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The Globe and Mail

Why I’m driven against self-driving cars (and am turning into my dad)

Steve Patterson is a stand-up comedian, sit-down host of The Debaters on CBC Radio One, producer and host of The Smartass-ociates, author of The Book of Letters I Didn't Know Where To Send, parents' fifth favourite son.

I saw an ad by Lexus that made me think this week. Not about buying a Lexus, mind you (it's just an overpriced Toyota) but about driving in general.

The basic thought behind it was, "Drive while you still can," because self-driving cars are just around the corner and will be here, well, as soon as they figure out how to get around that corner, I guess.

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Which got me thinking, "Would I want to buy a self-driving car?" Which was immediately followed by, "No goddamn way!" Followed by, "Damn, I'm becoming my dad."

Look, I get that self-driving cars are the future. The near future. All the car companies are working on it. Google's working on it. Apple is on it. Even Blackberry is on it! Basically everyone in the technology or automotive industry is coming together to make sure we never have to drive a car again. Which seems weird to me. It's like a food company that sells "previously chewed food" so we don't have to go through the effort of chewing it ourselves. Essentially, baby food for adults. But most adults I know like chewing their own food, just as most adults I know like driving. Hell, even my toddler scrambles into the driver's seat in our car whenever she can, because she knows that's the seat that's in control

(Note: we don't do this while driving. Which I suppose we could in a self-driving car. So, point taken).

Driving is one of the last bastions of control over large machinery most of us have. When I get behind the wheel of a car, I still feel roughly the same as I did when I got my driver's license the day after I turned 16. It's not unlike when the Somalian pirate in the Tom Hanks movie Captain Phillips says "I'm the captain now!" Although in fairness, me getting into a car is usually a much less hostile situation than the pirate takeover a container ship. But the thought is, "I'm in control of this vessel! I'm going where I want! And I'm going to make 'good time.'" (I hear that last thought in my dad's voice.)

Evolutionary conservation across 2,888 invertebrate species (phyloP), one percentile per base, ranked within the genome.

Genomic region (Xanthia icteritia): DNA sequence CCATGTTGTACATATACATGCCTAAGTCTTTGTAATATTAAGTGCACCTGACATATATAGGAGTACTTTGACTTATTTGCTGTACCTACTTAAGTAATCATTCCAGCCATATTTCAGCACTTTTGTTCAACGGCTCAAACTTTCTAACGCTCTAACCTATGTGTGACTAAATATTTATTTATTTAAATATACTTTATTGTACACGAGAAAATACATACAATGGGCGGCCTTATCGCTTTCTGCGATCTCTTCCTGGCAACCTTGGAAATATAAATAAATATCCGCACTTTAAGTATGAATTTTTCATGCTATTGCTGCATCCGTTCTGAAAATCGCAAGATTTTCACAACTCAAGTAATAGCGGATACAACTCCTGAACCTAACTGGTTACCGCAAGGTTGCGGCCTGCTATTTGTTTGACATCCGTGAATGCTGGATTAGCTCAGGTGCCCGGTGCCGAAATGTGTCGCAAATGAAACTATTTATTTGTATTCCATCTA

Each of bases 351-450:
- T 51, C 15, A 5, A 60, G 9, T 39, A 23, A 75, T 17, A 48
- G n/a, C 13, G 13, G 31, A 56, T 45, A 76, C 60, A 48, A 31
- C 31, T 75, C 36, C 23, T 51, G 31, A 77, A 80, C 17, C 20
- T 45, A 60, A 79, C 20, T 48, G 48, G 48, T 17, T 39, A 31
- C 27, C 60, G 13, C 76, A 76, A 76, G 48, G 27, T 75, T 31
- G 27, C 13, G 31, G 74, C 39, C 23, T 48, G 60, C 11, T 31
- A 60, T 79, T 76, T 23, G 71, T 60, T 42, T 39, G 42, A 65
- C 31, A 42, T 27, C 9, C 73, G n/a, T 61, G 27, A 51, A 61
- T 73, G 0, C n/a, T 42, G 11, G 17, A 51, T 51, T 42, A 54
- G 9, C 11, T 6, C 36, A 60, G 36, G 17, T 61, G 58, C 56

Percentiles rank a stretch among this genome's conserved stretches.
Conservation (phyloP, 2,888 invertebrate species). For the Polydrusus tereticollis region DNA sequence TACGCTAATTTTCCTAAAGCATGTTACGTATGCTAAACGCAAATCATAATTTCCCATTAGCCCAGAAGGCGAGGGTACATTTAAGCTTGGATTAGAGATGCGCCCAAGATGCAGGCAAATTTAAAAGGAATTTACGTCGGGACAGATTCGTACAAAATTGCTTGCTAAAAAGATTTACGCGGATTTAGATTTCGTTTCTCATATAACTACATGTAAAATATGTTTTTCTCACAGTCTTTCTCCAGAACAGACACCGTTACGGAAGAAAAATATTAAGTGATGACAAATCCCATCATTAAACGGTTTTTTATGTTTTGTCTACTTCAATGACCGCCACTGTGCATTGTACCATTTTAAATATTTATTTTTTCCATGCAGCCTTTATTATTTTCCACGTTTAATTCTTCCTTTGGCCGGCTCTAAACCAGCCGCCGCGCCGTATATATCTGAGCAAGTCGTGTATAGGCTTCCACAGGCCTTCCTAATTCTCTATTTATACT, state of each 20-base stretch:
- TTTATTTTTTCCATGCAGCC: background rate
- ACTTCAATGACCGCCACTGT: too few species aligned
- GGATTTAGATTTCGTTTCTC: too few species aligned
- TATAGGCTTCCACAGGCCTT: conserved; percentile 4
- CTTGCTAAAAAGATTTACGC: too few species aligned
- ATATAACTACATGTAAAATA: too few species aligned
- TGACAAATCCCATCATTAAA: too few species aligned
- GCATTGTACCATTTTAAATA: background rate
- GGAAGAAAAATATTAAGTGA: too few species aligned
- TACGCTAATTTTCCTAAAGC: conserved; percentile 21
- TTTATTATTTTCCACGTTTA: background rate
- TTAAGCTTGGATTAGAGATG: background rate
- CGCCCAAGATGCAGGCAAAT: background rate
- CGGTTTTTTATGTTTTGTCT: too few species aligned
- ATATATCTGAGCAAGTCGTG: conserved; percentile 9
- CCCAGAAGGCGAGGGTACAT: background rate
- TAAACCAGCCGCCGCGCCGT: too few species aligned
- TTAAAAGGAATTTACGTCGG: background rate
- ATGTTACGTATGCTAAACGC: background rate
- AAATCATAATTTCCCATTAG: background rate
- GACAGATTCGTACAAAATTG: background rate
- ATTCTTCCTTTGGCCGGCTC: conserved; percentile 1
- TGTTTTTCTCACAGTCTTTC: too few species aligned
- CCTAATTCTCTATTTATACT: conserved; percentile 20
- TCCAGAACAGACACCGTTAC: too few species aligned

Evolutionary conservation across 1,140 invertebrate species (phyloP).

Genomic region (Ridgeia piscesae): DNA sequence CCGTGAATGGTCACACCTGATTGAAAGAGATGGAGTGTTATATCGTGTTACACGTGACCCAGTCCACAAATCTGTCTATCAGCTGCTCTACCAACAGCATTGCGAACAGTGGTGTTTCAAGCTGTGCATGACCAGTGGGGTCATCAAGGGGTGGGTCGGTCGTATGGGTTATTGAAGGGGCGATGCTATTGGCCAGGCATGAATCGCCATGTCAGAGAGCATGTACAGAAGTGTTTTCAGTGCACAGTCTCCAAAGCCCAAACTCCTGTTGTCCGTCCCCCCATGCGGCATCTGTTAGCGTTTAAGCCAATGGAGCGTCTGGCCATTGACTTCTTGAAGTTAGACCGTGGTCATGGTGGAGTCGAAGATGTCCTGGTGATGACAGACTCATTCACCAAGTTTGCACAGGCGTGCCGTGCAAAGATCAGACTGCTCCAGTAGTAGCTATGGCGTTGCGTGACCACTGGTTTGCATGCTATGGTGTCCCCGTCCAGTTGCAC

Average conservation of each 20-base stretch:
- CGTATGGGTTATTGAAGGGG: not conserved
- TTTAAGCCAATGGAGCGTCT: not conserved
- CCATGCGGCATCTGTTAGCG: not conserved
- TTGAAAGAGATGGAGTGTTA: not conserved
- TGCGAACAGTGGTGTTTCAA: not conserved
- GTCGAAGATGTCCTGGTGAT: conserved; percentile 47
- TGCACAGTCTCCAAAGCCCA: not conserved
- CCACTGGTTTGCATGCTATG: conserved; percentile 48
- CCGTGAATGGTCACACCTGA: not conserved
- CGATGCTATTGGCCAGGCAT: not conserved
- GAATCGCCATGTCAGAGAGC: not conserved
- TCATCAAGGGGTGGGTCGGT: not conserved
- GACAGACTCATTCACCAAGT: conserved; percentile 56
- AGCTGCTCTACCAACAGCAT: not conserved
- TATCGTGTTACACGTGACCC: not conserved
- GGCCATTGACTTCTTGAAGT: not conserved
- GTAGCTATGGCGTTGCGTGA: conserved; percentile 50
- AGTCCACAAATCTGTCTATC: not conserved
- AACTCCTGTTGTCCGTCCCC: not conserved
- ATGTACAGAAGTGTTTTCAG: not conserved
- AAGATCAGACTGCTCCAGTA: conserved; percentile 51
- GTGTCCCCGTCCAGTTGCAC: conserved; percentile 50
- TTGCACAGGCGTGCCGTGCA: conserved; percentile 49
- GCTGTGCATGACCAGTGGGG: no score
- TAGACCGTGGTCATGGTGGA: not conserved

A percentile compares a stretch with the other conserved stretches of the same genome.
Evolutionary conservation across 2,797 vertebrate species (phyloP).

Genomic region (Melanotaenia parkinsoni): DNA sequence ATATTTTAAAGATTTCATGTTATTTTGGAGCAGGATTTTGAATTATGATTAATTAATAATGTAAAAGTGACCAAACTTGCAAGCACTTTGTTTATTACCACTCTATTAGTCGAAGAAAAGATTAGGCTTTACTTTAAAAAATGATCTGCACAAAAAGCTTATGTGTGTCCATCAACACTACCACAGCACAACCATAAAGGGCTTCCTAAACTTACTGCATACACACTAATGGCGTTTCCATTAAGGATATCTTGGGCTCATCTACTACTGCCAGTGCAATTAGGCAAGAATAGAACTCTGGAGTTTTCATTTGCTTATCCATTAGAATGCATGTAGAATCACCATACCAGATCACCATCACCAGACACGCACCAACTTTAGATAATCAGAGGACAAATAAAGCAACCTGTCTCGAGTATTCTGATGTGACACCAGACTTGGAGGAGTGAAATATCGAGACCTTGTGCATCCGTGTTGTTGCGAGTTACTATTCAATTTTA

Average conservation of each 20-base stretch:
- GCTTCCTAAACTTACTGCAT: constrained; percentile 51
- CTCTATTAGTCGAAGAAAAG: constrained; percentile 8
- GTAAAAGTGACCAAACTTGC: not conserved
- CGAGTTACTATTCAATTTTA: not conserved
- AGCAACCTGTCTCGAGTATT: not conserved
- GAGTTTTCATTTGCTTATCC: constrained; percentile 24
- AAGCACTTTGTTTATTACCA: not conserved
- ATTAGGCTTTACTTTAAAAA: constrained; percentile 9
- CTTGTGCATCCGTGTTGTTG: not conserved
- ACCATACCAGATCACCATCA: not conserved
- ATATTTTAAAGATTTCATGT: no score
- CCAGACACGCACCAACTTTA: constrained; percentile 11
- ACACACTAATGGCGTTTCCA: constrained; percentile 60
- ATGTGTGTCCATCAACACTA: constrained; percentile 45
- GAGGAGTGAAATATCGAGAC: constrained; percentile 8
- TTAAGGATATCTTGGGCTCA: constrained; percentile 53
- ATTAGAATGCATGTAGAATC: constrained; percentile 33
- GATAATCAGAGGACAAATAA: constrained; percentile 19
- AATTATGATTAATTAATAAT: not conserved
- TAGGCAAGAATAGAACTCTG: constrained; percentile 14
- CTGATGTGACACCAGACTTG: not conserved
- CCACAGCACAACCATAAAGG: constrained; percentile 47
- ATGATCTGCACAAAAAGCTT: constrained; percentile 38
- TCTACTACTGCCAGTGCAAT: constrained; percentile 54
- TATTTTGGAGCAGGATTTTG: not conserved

I like the feeling of steering a car in the exact direction I want it to go, travelling slightly faster than the posted speed limit and, if I'm being honest, yelling "constructive criticism" at the other drivers on the road, all of whom are "not as experienced as me" and "drive like total arseholes" (again, full credit here to my dad, John Chester Patterson).

Point is, until all cars on the road are self-driving, it doesn't matter how great the technology is; it's not going to be safe, because humans don't drive like machines. Which, granted, is sometimes horrible, as in the case of careless or drunk drivers, but sometimes is absolutely mesmerizing, as in the case of top-notch race car drivers or bottom-notch parallel parkers.

Sure, self-driving cars will only go the speed limit, always keep a safe distance between themselves and never yell creative obscenities at each other out the window (though this might be a nice option to help ease the transition). But they also test our faith in high-speed technology in the most literal way yet (other than airplanes, elevators, amusement park rides, etc.).

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Look, I just like driving all right?! And you can have my steering wheel when you pry it out of my cold dead hands!

Now, if you'll excuse me, I'm going to go shopping for a new Lexus. If nothing else, to "drive while I still can" and to try to convince myself that I'm not my dad. He's always been a Pontiac man.

With its updated self-driving systems, the new Mercedes E Class coupe can change lanes all on its own. The presence of such semi-autonomous systems in new models is growing as the technology evolves.
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